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Hurricane Season Travel Tips - How to Prepare for a Potential Storm Ruining Your Vacation

Updated on January 23, 2016
Catherine Stolfi profile image

Catherine is an independent research consultant at NASA Langley with degrees in English, Biology, and Environmental Science (M.S.).

Hurricane Ivan in the Gulf of Mexico
Hurricane Ivan in the Gulf of Mexico | Source

Natural disasters and hurricanes seem to be consistently plaguing many parts of the world, and the U.S., in places that are popular tourist destinations. Should you be worried for your upcoming vacation? Compared to the 2005 Hurricane season, consisting of hurricane Katrina, the years following paled in comparison, until Hurricane Sandy in 2012. Though, in the past year, there were seventeen tropical storms in the Atlantic, Caribbean and Gulf of Mexico. The first of the year arriving as early as May 9th that most heavily hit Florida’s coast and the Bahamas with massive waves and strong winds. The Bulk of the storms were toward the end of the summer season, one in June, one in July, three in August, 10 in September/early October, and even one in December. An August tropical storm that hit the Caribbean, especially Jamaica quite hard, killed 35 people. Another in August caused 16 fatalities on the Texas coast. Major damage was caused in Nicaragua in late August due to category 5 storms. September storms are more frequent but much less severe, some not even reaching landfall, though Hurricane Sandy last October caused devastating floods and loss of life to New York, New Jersey and the east coast.

What does this mean for you? Panic? No, of course not. The weather isn’t improving each year, but it's also not getting much worse, so about the same amount of storms are to be expected for the next season. It’s important to do your research and plan ahead for certain windows of time that seem most promising and hurricane free. Keep in mind though; planning last minute won’t help you much. Many storms appear over the Atlantic ocean or Gulf of Mexico only a few days before it will eventually hit landfall, so there’s no way to “see them coming,” even for the best forecasters and meteorologists. There are two important places to check before planning your summer vacation: the national hurricane centers web site at, which is overseen by the national oceanic and atmospheric administration (NOAA), a well-respected government organization. You should also reach your hotel with which you will be staying at to discuss hurricane policies as far as cancellation or bonuses for those whose vacations may be dampened by a hurricane. Many hotels have a refund policy in place for those whose stay has been interrupted by an unexpected visitor such as a tropical storm. Many hotels are very vocal about what they give while others will try to hide it in the small print. Be sure to note the person you spoke to and if you could possibly receive a fax or e-mail of their policy so you can have it in hand on arrival.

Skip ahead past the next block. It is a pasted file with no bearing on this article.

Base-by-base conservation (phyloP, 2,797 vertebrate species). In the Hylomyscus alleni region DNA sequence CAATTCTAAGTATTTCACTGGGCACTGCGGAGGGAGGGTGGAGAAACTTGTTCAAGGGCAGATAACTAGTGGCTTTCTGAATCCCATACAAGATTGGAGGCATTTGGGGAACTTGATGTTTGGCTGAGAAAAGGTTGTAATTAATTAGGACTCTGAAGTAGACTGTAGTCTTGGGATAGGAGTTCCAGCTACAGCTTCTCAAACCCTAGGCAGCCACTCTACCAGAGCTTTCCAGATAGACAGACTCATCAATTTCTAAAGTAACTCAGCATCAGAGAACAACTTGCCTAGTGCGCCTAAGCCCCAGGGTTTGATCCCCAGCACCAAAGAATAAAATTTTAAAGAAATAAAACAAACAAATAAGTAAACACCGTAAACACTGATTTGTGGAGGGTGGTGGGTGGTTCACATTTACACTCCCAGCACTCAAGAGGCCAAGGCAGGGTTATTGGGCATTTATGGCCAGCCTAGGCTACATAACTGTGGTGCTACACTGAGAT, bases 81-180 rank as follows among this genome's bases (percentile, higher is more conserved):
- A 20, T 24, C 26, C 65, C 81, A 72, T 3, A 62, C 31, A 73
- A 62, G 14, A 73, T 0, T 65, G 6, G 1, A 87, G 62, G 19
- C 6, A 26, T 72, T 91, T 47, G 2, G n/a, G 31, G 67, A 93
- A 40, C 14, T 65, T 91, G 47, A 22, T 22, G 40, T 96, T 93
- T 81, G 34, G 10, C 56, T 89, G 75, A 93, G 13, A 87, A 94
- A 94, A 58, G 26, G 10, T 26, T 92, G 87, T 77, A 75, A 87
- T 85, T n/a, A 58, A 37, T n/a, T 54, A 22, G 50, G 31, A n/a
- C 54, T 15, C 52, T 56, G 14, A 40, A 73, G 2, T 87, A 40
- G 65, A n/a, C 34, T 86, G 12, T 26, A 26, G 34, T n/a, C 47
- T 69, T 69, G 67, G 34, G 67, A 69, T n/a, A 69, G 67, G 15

When it comes to your flight, unfortunately, most all airlines will not have any kind of return policy for delays due to things that they consider as “out of their hands.” If there are delays, be sure to let your hotel know because of specific check-in times and possible discussion for an extended nights stay. Many airlines will move you to a later flight without any cost to you.

Many cruise liners will not make their way into a hurricane in the middle of the ocean. If you have a cruise booked during hurricane season, be aware that their could be itinerary changes. Most people I've spoken to do say that the Cruise lines are quite generous when paths for a planned cruise need to be diverted. They want you to have the best vacation of your life no matter what storms may be trying to deter it. You may miss that planned excursion but you can look forward to free drink passes, or even free cruise nights for your next trip.

The most important thing about a vacation is staying safe, especially if you’re going somewhere that isn’t U.S. territory. Be sure you understand the language enough to understand hurricane warnings and evacuation announcements and visit sights that can inform you of any kind of declared state emergencies in that region.

Important Safety Travel Websites: world travel warnings, country profiles and emergency contact information given through the U.S. Department of State Complete information on Hurricanes and Tropical Storms, including all advisories, watches and warnings

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